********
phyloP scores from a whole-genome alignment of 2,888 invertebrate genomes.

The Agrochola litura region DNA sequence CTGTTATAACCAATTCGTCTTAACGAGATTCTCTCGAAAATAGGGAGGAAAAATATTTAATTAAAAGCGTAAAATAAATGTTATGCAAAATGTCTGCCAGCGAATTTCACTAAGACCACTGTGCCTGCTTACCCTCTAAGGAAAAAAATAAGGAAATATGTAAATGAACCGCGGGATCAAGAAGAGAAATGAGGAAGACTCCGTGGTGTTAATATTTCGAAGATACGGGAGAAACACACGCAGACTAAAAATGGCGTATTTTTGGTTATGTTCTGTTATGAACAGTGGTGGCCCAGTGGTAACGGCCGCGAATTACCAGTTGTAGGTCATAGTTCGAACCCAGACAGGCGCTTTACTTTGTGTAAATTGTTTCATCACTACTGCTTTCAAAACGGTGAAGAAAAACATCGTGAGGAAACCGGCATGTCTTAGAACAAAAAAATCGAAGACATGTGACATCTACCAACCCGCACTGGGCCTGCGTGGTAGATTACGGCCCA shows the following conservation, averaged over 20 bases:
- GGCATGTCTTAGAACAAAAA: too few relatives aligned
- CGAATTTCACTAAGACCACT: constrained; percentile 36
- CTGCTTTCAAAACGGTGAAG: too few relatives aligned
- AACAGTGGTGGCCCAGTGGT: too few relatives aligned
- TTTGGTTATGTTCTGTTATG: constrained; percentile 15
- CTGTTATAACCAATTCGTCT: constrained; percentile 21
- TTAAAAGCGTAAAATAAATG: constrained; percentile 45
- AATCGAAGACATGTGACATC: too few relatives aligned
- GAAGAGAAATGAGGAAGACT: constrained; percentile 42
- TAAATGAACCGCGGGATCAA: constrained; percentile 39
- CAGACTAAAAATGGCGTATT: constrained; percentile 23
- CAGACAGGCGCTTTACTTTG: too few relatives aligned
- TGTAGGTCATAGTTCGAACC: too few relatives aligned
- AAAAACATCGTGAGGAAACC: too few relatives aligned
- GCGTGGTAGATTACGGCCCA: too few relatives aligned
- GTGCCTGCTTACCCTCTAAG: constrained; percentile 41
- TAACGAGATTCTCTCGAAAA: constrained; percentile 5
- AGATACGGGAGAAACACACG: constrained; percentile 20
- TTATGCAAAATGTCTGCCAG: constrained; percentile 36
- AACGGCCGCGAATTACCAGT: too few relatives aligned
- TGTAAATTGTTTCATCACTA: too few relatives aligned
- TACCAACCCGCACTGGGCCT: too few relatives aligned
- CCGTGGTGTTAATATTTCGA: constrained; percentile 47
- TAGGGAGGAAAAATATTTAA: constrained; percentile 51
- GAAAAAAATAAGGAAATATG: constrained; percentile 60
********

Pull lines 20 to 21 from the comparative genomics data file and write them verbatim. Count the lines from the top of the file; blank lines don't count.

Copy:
- AGATACGGGAGAAACACACG: constrained; percentile 20
- TTATGCAAAATGTCTGCCAG: constrained; percentile 36